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MOSCOW, Feb 10 (Reuters) - French carmaker Renault's struggling Russian venture Avtovaz reported on Friday a 39 percent reduction in losses last year after pushing through efficiency improvements and cost-cutting measures.
Renault invested more than $1 billion into Avtovaz for an initial 25 percent stake in 2008 but the Russian carmaker has since fallen victim to the collapse of the local market, where annual vehicle sales have more than halved since 2012.
But the market is now seen growing 4 percent in 2017 to almost 1.5 million vehicles, after four straight years of decline, a welcome relief for foreign carmakers with local tie-ins such as Renault and U.S. car giant Ford.
Avtovaz, majority-owned by Renault and its alliance partner Nissan, said it incurred a net loss last year of 44.8 billion roubles ($761.75 million), including impairment and restructuring costs of 25 billion roubles.
That compares with a record loss of 73.9 billion roubles in the previous year - a hit which prompted Renault to slash the value of its stake in the firm by 225 million euros ($240 million).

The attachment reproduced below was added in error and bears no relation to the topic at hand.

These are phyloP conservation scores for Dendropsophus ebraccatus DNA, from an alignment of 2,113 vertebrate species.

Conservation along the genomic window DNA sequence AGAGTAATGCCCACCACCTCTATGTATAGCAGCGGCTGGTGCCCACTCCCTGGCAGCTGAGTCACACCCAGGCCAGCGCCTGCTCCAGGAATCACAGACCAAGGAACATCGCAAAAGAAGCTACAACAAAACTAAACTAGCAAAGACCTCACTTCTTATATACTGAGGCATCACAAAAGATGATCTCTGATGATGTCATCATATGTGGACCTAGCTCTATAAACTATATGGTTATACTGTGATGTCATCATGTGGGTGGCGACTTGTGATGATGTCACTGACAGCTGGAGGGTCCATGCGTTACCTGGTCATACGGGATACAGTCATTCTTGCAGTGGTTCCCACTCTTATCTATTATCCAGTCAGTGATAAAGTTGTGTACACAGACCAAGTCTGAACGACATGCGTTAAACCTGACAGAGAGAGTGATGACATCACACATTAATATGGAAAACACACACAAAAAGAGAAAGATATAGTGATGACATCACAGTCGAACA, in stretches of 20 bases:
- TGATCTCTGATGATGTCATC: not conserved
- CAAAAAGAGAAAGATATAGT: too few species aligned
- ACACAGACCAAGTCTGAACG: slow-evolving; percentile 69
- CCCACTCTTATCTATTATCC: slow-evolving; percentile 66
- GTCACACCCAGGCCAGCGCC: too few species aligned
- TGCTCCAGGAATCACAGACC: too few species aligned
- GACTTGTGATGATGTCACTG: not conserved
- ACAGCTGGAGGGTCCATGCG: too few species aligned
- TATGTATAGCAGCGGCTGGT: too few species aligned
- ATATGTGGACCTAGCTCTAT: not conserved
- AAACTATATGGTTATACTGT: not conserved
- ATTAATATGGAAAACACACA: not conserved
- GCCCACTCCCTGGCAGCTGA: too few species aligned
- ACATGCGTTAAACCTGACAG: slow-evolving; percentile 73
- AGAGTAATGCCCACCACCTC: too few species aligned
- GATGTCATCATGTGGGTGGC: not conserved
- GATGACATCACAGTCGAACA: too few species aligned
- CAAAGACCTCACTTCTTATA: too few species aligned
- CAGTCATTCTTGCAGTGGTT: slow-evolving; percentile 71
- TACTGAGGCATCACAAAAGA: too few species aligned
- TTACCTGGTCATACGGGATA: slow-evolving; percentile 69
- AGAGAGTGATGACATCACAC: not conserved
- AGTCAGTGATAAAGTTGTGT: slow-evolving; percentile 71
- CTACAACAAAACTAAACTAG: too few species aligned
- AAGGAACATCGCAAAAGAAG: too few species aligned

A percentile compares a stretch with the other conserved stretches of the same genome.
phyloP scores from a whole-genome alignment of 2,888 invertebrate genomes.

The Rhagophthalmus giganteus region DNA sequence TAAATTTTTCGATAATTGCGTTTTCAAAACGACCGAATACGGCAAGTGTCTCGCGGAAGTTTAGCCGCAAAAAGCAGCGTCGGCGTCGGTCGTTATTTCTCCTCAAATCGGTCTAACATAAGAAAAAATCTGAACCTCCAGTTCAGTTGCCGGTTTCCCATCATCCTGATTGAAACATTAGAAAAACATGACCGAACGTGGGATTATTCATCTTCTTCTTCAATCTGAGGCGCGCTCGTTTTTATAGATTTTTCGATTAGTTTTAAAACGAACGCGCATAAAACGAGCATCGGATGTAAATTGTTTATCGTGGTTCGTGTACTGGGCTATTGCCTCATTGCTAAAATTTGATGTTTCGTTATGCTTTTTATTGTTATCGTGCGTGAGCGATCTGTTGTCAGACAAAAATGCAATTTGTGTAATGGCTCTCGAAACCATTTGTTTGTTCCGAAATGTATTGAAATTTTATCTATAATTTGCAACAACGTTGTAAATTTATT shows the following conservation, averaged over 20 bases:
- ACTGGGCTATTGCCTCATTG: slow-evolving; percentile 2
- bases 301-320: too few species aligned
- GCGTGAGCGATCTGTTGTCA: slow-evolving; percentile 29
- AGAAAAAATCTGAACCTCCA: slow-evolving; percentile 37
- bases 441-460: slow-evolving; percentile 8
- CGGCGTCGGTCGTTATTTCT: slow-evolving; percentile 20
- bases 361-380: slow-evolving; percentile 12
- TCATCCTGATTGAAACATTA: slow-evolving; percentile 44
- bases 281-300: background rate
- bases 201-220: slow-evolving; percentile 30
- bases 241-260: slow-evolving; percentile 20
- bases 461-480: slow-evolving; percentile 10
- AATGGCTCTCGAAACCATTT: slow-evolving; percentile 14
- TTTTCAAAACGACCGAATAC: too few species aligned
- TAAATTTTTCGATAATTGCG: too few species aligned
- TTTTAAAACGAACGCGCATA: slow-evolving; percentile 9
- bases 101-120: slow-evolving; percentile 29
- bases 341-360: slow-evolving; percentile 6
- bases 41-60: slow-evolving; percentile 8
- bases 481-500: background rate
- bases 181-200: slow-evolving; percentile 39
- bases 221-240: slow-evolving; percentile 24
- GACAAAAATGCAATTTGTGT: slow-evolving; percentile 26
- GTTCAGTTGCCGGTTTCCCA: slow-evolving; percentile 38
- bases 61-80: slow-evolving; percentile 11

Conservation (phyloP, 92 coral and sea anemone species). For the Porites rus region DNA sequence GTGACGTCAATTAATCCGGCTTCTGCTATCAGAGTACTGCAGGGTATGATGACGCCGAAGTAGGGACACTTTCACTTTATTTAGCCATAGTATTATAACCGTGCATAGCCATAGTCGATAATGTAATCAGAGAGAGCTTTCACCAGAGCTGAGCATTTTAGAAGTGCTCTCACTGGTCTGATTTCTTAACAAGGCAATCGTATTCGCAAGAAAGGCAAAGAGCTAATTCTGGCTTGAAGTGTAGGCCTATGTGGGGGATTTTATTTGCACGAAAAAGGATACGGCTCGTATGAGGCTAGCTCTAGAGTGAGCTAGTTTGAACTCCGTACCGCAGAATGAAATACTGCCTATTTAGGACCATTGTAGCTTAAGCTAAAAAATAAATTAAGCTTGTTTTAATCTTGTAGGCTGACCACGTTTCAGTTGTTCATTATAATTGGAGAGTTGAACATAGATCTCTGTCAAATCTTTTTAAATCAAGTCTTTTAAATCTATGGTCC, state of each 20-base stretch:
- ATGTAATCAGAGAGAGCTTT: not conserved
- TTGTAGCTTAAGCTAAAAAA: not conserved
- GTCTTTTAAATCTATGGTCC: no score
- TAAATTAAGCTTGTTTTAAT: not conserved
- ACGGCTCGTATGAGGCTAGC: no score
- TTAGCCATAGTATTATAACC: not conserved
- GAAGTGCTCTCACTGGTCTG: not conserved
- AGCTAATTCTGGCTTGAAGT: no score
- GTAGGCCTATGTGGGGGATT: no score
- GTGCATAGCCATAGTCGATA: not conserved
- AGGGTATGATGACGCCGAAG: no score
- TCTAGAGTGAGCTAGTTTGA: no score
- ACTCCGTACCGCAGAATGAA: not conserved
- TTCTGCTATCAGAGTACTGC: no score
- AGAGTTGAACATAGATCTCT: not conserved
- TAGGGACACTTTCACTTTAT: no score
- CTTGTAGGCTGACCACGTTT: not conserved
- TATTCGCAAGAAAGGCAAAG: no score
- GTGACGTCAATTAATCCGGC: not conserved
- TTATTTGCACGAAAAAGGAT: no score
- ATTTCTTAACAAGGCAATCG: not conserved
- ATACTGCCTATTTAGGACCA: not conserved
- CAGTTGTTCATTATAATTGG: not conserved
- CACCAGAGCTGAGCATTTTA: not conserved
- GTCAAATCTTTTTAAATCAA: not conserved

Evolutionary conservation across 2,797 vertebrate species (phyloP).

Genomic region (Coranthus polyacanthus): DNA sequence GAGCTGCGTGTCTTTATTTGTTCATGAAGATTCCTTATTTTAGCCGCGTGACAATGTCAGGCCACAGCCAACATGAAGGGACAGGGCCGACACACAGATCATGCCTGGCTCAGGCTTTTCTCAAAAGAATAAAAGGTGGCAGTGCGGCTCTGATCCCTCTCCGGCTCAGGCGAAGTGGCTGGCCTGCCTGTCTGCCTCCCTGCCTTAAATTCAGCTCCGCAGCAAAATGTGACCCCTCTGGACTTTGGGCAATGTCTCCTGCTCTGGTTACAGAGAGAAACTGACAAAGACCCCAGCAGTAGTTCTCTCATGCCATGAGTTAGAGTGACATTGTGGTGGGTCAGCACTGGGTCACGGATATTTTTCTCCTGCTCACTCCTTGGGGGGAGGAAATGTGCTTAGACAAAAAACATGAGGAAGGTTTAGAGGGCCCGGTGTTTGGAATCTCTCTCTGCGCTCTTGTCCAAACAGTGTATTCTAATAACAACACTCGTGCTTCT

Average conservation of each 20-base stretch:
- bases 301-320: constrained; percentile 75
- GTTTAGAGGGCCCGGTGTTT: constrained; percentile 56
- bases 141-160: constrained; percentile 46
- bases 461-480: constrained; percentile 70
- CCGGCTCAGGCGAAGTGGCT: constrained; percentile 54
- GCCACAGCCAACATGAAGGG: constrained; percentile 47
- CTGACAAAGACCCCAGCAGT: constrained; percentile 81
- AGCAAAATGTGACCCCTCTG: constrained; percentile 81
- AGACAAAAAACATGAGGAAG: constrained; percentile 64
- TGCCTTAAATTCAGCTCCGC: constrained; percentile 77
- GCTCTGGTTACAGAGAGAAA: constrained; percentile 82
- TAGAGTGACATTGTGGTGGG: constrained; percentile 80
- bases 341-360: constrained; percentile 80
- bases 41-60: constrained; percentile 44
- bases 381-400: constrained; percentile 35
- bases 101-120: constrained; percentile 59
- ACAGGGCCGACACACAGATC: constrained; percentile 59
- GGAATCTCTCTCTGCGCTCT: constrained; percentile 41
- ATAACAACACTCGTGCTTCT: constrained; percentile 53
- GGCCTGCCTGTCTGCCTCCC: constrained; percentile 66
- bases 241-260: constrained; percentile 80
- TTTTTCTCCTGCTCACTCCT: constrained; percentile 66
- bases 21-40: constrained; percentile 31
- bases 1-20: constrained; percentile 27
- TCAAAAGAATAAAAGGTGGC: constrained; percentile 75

Revenues rose 5 percent in 2016 to 185 billion roubles, supported by a new "prudent" pricing policy and increased demand for its higher-end Lada Vesta and XRAY models, Avtovaz said.
The company said the improvement in its financial performance had been helped by moves such as cutting production to three assembly lines at its home plant in Togliatti, reducing inventories, and further localising the production of parts.
"The company's intensive recovery measures show the first positive trend in (its) financials thanks to the active contribution of every employee and partner in Avtovaz," said CEO Nicolas Maure. "Our goal is to reach the break-even point for operations in 2018."
Sales of Avtovaz's ex-Soviet Lada brand fell 1 percent last year to 266,000 vehicles, outperforming an 11 percent decline in the overall market and cementing its position as Russia's leading carmaker. In 2015 Avtovaz's sales plunged 31 percent. ($1 = 58.8117 roubles) ($1 = 0.9386 euros) (Reporting by Jack Stubbs and Gleb Stolyarov; Editing by Greg Mahlich)